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The COP that was not – Will postponing COP26 affect global climate action?

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Mark LEWIS
 

While global emissions are expected to be considerably lower in 2020 as a result of COVID-19, postponing the COP26 meeting has sparked concerns about a wasted year for political action on climate change. How will these tumultuous 12 months affect the global climate landscape?

The 26th UN Conference of Parties – or COP26 – originally scheduled to be held this year in Glasgow, was due to be one of the most important climate summits in recent years, where nations were expected to formally announce greater ambitions to tackle climate change.

As the scale of the pandemic became apparent, the UN decided in May to postpone the conference for a full year to November 2021.

What will this delay mean for the COP process, and the climate itself?

What was due to be achieved?

This year’s climate conference was being billed as the most significant COP since the Paris Agreement was struck at COP21 back in 2015. COPs over the last few years have been laying the foundation for this summit, at which nations were due to update their Nationally Determined Contributions (NDCs) – or individual climate pledges – for the first time. This is part of a five-year ratcheting process designed to periodically push countries to increase their emissions-reduction goals.

The ratchet mechanism is necessary as NDC pledges to date are collectively not enough to keep the increase in global temperatures below the Paris Agreement’s target of a maximum 2C temperature rise on pre-industrial levels, let alone its preferred target of 1.5C. The UN’s Emissions Gap Report 2019 (see exhibit 1) indicates current NDCs, should they be achieved, will together result in around 3.2C warming by the end of the century.

Exhibit 1: The ‘emissions gap’ between non-revised NDCs and what’s needed to reach the Paris Agreement targets

COP illustration

Source: UNEP Emissions Gap Report 2019 (p.19)

COP26 was also due to tie up loose ends from COP25; particularly the issue of ‘Article 6’ on setting rules for global carbon markets and carbon credits.

Separately, 2020 was also supposed to mark the year the target of USD 100 billion in annual climate finance flows from developed to developing countries was to be reached. The latest figures from the OECD indicate there is some way to go to achieve the goal, with USD 78.9 billion provided and mobilised in 2018.

What happens now?

Preparatory meetings ahead of the main summit were also delayed, meaning there is a lot of diplomatic catching up to do in 2021. COP27, which was due to take place in Africa in 2021, will also be delayed and the COP cycle will be permanently set back a year.

Countries now have a little more breathing space to set out their plans but COP or no COP, they are still expected to publish their updated NDCs this year as per the timeline agreed at COP21. At the time of writing, 12 countries covering 2.8% of global emissions have done so. Of these, Chile’s plans are the most Paris-friendly, with its new target ranked as 1.5C compatible.

Seven countries, including Australia, Japan and Russia, may not be updating their NDCs this year, according to Climate Action Tracker. The UN and the UK are planning an online climate summit in December to encourage countries to set new, more ambitious NDCs.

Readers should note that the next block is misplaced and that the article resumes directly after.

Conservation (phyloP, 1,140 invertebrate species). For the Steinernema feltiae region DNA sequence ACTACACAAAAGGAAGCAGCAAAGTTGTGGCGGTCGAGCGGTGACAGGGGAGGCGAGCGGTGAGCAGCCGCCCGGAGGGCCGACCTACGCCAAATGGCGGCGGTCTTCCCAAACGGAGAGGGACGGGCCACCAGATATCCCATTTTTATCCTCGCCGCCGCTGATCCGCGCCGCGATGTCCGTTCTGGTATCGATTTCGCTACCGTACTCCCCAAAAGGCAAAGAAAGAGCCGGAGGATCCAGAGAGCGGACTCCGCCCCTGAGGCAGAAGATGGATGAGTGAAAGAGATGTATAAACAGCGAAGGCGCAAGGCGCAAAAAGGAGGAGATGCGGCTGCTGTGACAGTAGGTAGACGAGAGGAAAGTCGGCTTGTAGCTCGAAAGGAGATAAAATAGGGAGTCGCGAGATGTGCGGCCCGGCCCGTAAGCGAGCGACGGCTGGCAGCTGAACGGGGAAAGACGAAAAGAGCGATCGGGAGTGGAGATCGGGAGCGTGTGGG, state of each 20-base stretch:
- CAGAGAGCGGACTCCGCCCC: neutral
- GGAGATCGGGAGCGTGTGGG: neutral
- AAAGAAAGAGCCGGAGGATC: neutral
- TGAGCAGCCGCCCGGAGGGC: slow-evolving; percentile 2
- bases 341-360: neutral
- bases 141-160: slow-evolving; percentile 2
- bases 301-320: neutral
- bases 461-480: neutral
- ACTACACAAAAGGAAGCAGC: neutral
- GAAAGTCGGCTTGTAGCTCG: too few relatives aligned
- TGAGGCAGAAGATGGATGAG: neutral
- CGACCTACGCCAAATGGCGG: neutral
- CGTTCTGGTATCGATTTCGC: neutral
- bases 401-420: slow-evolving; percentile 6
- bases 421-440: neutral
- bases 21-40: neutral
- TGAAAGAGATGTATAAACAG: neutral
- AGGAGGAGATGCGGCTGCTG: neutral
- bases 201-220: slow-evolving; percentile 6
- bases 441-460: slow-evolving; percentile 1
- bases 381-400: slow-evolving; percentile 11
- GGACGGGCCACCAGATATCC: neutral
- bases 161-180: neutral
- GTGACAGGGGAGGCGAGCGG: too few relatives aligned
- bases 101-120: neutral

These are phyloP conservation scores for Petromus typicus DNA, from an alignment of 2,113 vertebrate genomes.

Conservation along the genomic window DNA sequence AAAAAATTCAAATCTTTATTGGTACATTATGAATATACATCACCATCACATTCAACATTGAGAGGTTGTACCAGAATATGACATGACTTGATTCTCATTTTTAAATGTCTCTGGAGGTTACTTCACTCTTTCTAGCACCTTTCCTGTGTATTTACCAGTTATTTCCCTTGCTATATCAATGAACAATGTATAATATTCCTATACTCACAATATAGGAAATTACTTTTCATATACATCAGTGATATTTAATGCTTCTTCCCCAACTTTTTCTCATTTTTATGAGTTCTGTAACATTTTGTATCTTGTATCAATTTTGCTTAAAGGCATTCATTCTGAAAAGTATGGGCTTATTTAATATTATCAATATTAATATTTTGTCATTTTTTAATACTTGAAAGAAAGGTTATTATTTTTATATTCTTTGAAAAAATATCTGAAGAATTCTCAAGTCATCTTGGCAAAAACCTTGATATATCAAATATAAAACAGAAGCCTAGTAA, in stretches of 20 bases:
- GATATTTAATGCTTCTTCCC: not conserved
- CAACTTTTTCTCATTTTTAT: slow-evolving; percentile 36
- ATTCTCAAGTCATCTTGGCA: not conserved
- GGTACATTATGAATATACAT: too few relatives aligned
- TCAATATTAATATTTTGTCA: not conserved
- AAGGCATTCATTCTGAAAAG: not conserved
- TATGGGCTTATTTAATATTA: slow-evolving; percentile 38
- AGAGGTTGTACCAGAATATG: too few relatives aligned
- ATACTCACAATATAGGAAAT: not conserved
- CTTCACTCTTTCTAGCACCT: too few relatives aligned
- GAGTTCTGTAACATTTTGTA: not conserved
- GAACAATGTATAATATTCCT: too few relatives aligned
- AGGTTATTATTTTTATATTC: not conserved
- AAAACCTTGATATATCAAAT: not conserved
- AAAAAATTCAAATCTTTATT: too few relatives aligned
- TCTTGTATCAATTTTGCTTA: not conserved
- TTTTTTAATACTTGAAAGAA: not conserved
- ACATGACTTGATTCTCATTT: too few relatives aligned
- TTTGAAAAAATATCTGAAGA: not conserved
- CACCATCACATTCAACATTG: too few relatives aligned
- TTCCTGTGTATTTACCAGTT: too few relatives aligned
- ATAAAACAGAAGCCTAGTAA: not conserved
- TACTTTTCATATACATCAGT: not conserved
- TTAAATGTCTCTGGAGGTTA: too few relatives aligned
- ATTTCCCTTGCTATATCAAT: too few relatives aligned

Do we have a year to spare?

There is one silver lining: while the pandemic delayed climate negotiations, it also resulted in a lowering of greenhouse gas emissions in 2020. Over the year, emissions are expected to fall by 4% to 7% compared to the 2019 level. While this is a small benefit, this drop will not mean a huge amount in terms of the cumulative CO2 stock in the atmosphere unless it is followed with continued action. To reach the Paris Agreement’s 1.5C target, we need to see roughly the same level of emissions reductions – 7.6% – every year.

While climate diplomacy may be on ice, 2020 has still seen positive news from governments. The shock of the pandemic has resulted in many countries looking to recover from this period in a resilient, green manner.

Regions including Europe are setting aside significant funds for climate-friendly economic stimulus, while also looking to set more stringent emissions-reduction goals. If implemented effectively, green recovery packages worldwide have the potential to avoid 0.3C of future warming.

It’s not just Europe focusing on upping its climate goals. China surprised the world in September by setting a target to reach net-zero emissions by 2060. This was followed by Japan and South Korea. Both countries set net-zero targets for 2050.

A boost from a US recommitment?

Currently, the 126 countries with some form of net-zero announcement cover over 50% of the world’s emissions. President-Elect Joe Biden’s commitment to net-zero emissions by 2050 would take the total to 63%. It could cut warming by an additional 0.1C by 2100.

Perhaps more importantly for COP26, the Biden-Harris transition website says Biden is working to “lead an effort to get every major country to ramp up the ambition of their domestic climate targets.” Next year’s COP could now be boosted by a new US administration seemingly hungry to re-engage with climate action.

Any views expressed here are those of the author as of the date of publication, are based on available information, and are subject to change without notice. Individual portfolio management teams may hold different views and may take different investment decisions for different clients. This document does not constitute investment advice.

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